DENEL IS CONFIDENT of securing its first export sales for the CSH-2 Rooivalk attack helicopter before the end of the year, following the South African Air Force's (SAAF) confirmation of a launch order for 12 machines.
The company claims to be in serious discussions with five unidentified prospective foreign buyers of the Rooivalk. Malaysia and the United Arab Emirates are considered to be the likeliest potential customers.
A domestic commitment to the programme is considered the key to winning export sales. "You can't really sell the helicopter if your own country is not buying it. The order is therefore of significance to us," says Denel chief executive Johan Alberts.
The Rooivalk is facing mounting competition in Malaysia from McDonnell Douglas (MDC), offering its AH-64D Apache, which was recently released for sale to South-East Asia (Flight International, 17-23 April).
Denel has signed a memorandum of understanding with Airod to assemble the helicopter and install avionics locally to strengthen its bid. "I can offer certain things that [MDC] can't," says Alberts.
The SAAF had originally wanted to delay ordering the Rooivalk until foreign buyers had been found. Alberts says that the SAAF has been persuaded that system and component commonality with the improved Oryx and a longer-term domestic requirement for up 36 machines made viable the support of a small number of Rooivalks.
Denel plans to deliver a pre-production helicopter at the end of the year for evaluation, validation and certification and to deliver up to four Rooivalks a year from 1998 through to 2001.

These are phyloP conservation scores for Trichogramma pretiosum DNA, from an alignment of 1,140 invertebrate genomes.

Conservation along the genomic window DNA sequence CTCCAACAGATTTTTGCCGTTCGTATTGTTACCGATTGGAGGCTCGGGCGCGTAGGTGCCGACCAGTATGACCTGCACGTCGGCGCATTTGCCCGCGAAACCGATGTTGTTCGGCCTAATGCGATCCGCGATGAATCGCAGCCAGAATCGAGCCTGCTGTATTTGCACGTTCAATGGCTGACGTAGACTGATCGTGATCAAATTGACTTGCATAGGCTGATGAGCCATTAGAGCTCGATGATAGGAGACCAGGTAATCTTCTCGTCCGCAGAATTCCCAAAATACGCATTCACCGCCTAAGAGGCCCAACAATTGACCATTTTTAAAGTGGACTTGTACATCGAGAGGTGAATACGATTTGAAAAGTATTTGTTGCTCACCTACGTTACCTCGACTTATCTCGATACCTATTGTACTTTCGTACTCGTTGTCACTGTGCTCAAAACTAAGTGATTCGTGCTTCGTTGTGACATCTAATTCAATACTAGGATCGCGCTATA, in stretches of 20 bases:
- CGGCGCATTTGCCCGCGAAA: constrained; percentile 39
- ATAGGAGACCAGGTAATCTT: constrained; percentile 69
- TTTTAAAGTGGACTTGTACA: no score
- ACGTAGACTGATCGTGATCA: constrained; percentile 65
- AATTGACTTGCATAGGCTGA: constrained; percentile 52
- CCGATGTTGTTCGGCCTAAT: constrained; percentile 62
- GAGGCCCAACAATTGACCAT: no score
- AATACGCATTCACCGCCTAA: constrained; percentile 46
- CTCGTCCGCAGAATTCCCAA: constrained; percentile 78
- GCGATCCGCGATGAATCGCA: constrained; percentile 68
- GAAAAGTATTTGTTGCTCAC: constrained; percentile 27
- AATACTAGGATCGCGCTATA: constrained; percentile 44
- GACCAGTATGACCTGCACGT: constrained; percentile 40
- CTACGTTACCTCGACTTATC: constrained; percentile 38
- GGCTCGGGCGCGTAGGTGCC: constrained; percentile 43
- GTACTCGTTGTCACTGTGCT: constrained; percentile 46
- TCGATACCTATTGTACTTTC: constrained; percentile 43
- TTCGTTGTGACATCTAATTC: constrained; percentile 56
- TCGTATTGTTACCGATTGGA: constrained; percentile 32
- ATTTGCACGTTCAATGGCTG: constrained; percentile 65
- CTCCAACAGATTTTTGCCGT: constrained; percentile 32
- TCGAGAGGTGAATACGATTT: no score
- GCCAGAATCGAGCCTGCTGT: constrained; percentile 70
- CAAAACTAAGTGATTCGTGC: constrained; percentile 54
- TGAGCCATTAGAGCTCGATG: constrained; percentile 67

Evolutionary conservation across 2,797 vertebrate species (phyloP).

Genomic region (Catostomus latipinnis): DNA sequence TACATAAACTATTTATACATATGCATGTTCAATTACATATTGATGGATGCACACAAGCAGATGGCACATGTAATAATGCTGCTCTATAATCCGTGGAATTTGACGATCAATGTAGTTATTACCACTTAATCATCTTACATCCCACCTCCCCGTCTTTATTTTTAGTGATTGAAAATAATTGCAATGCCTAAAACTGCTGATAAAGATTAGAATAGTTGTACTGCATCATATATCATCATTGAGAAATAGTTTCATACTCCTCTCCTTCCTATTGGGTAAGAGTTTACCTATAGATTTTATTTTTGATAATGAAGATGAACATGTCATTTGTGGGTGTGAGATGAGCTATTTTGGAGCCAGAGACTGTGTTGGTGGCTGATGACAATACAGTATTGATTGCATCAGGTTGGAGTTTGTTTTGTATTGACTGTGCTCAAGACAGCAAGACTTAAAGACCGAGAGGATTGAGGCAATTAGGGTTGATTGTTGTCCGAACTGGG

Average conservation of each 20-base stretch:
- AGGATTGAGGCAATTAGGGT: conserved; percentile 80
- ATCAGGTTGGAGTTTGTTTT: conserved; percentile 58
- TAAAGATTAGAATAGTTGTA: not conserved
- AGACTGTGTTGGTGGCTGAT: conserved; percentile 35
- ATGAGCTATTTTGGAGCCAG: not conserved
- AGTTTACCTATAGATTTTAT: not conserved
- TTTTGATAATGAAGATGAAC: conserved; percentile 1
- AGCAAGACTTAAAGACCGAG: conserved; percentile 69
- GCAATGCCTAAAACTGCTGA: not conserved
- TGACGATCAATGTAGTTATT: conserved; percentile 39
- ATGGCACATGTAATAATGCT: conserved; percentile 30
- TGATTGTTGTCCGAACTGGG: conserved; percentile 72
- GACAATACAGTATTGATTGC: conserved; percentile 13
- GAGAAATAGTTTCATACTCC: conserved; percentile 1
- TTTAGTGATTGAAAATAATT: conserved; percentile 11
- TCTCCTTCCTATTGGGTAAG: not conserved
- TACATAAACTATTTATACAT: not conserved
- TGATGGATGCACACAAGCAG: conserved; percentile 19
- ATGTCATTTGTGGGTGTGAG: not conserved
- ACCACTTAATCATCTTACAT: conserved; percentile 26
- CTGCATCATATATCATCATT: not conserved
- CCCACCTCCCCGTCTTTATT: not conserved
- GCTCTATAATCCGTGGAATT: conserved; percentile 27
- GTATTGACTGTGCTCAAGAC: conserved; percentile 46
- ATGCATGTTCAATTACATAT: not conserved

Atlas Aviation product marketing manager Angelo Maranta says that no further major changes are envisaged to the pre-production standard helicopter before the start of series manufacturing.
The helicopter already incorporates some significant improvements over the first two prototypes. It is powered by twin 2,245kW (3,000shp) Turbom,ca Makila 1K2 turbo-shafts, producing 5% more power and greater single-operation margin than that of the earlier 1A1 version.
Engine intakes and exhausts have been reconfigured for reduced heat signature and weight. Its two wing stubs have been modified to carry up to 16 Kentron Mokopa anti-tank missiles. Overall weight has been cut by around 1,000kg, to 8,750kg.
Avionics improvements include, the fitting of a digital auto-pilot, a health and usage monitoring system, twin colour multi-function displays and a monochrome control and display unit.
Source: Flight International